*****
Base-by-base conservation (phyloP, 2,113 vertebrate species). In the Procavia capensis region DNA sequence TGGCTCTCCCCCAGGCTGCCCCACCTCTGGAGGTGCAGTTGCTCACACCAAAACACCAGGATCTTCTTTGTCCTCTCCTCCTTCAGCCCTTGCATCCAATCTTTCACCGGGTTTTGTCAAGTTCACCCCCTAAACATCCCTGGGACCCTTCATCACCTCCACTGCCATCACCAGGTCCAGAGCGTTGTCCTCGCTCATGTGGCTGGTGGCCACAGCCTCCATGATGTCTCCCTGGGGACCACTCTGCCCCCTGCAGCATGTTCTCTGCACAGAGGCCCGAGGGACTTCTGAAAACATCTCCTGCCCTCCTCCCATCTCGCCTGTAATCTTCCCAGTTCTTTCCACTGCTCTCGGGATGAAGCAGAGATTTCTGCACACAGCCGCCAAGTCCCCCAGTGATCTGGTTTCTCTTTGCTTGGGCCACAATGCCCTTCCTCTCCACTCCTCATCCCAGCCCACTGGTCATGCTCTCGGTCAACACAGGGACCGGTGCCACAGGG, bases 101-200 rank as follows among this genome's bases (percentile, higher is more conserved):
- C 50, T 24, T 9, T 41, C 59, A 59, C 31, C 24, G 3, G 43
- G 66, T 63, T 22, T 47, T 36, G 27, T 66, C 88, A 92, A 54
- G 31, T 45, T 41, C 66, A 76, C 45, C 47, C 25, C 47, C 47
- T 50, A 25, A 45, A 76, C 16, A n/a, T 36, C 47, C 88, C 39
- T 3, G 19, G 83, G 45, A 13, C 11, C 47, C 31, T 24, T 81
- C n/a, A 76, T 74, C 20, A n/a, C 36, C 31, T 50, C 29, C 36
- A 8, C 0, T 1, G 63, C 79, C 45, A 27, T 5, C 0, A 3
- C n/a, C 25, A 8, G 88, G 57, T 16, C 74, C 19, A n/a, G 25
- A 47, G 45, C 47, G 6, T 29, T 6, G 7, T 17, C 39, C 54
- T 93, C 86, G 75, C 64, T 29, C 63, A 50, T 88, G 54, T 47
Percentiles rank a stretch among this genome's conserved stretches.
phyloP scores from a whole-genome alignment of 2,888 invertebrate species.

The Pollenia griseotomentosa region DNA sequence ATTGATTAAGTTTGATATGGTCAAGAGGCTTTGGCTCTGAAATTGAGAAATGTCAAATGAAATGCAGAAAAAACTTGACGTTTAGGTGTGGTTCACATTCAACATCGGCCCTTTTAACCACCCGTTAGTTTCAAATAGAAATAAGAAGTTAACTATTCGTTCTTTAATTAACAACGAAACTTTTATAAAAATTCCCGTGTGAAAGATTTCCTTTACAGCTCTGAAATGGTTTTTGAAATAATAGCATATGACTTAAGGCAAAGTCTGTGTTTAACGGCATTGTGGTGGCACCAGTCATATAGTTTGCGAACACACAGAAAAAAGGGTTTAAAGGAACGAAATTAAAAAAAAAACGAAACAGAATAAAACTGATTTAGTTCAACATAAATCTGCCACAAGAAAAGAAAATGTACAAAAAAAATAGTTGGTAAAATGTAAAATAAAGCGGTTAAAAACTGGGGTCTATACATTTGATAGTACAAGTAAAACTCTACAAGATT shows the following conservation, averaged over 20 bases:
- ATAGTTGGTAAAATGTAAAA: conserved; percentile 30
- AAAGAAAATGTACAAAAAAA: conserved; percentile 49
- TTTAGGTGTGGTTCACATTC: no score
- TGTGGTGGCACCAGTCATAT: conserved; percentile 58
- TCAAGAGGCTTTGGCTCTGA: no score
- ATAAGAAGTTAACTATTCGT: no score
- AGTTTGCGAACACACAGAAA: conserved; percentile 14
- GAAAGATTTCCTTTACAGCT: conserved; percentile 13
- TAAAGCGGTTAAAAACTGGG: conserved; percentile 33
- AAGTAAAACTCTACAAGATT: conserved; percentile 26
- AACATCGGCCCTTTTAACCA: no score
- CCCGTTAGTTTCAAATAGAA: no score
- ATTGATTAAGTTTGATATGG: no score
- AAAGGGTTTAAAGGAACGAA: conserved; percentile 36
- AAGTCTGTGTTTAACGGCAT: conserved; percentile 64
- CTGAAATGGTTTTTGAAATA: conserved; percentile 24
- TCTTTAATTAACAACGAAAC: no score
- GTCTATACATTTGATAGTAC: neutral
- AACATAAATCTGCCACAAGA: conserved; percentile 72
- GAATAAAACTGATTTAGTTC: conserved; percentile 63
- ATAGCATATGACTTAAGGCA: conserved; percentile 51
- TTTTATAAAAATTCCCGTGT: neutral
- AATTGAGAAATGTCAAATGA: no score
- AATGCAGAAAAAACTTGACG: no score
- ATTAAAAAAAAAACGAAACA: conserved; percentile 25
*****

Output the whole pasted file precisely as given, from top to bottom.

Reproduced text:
Base-by-base conservation (phyloP, 2,113 vertebrate species). In the Procavia capensis region DNA sequence TGGCTCTCCCCCAGGCTGCCCCACCTCTGGAGGTGCAGTTGCTCACACCAAAACACCAGGATCTTCTTTGTCCTCTCCTCCTTCAGCCCTTGCATCCAATCTTTCACCGGGTTTTGTCAAGTTCACCCCCTAAACATCCCTGGGACCCTTCATCACCTCCACTGCCATCACCAGGTCCAGAGCGTTGTCCTCGCTCATGTGGCTGGTGGCCACAGCCTCCATGATGTCTCCCTGGGGACCACTCTGCCCCCTGCAGCATGTTCTCTGCACAGAGGCCCGAGGGACTTCTGAAAACATCTCCTGCCCTCCTCCCATCTCGCCTGTAATCTTCCCAGTTCTTTCCACTGCTCTCGGGATGAAGCAGAGATTTCTGCACACAGCCGCCAAGTCCCCCAGTGATCTGGTTTCTCTTTGCTTGGGCCACAATGCCCTTCCTCTCCACTCCTCATCCCAGCCCACTGGTCATGCTCTCGGTCAACACAGGGACCGGTGCCACAGGG, bases 101-200 rank as follows among this genome's bases (percentile, higher is more conserved):
- C 50, T 24, T 9, T 41, C 59, A 59, C 31, C 24, G 3, G 43
- G 66, T 63, T 22, T 47, T 36, G 27, T 66, C 88, A 92, A 54
- G 31, T 45, T 41, C 66, A 76, C 45, C 47, C 25, C 47, C 47
- T 50, A 25, A 45, A 76, C 16, A n/a, T 36, C 47, C 88, C 39
- T 3, G 19, G 83, G 45, A 13, C 11, C 47, C 31, T 24, T 81
- C n/a, A 76, T 74, C 20, A n/a, C 36, C 31, T 50, C 29, C 36
- A 8, C 0, T 1, G 63, C 79, C 45, A 27, T 5, C 0, A 3
- C n/a, C 25, A 8, G 88, G 57, T 16, C 74, C 19, A n/a, G 25
- A 47, G 45, C 47, G 6, T 29, T 6, G 7, T 17, C 39, C 54
- T 93, C 86, G 75, C 64, T 29, C 63, A 50, T 88, G 54, T 47
Percentiles rank a stretch among this genome's conserved stretches.
phyloP scores from a whole-genome alignment of 2,888 invertebrate species.

The Pollenia griseotomentosa region DNA sequence ATTGATTAAGTTTGATATGGTCAAGAGGCTTTGGCTCTGAAATTGAGAAATGTCAAATGAAATGCAGAAAAAACTTGACGTTTAGGTGTGGTTCACATTCAACATCGGCCCTTTTAACCACCCGTTAGTTTCAAATAGAAATAAGAAGTTAACTATTCGTTCTTTAATTAACAACGAAACTTTTATAAAAATTCCCGTGTGAAAGATTTCCTTTACAGCTCTGAAATGGTTTTTGAAATAATAGCATATGACTTAAGGCAAAGTCTGTGTTTAACGGCATTGTGGTGGCACCAGTCATATAGTTTGCGAACACACAGAAAAAAGGGTTTAAAGGAACGAAATTAAAAAAAAAACGAAACAGAATAAAACTGATTTAGTTCAACATAAATCTGCCACAAGAAAAGAAAATGTACAAAAAAAATAGTTGGTAAAATGTAAAATAAAGCGGTTAAAAACTGGGGTCTATACATTTGATAGTACAAGTAAAACTCTACAAGATT shows the following conservation, averaged over 20 bases:
- ATAGTTGGTAAAATGTAAAA: conserved; percentile 30
- AAAGAAAATGTACAAAAAAA: conserved; percentile 49
- TTTAGGTGTGGTTCACATTC: no score
- TGTGGTGGCACCAGTCATAT: conserved; percentile 58
- TCAAGAGGCTTTGGCTCTGA: no score
- ATAAGAAGTTAACTATTCGT: no score
- AGTTTGCGAACACACAGAAA: conserved; percentile 14
- GAAAGATTTCCTTTACAGCT: conserved; percentile 13
- TAAAGCGGTTAAAAACTGGG: conserved; percentile 33
- AAGTAAAACTCTACAAGATT: conserved; percentile 26
- AACATCGGCCCTTTTAACCA: no score
- CCCGTTAGTTTCAAATAGAA: no score
- ATTGATTAAGTTTGATATGG: no score
- AAAGGGTTTAAAGGAACGAA: conserved; percentile 36
- AAGTCTGTGTTTAACGGCAT: conserved; percentile 64
- CTGAAATGGTTTTTGAAATA: conserved; percentile 24
- TCTTTAATTAACAACGAAAC: no score
- GTCTATACATTTGATAGTAC: neutral
- AACATAAATCTGCCACAAGA: conserved; percentile 72
- GAATAAAACTGATTTAGTTC: conserved; percentile 63
- ATAGCATATGACTTAAGGCA: conserved; percentile 51
- TTTTATAAAAATTCCCGTGT: neutral
- AATTGAGAAATGTCAAATGA: no score
- AATGCAGAAAAAACTTGACG: no score
- ATTAAAAAAAAAACGAAACA: conserved; percentile 25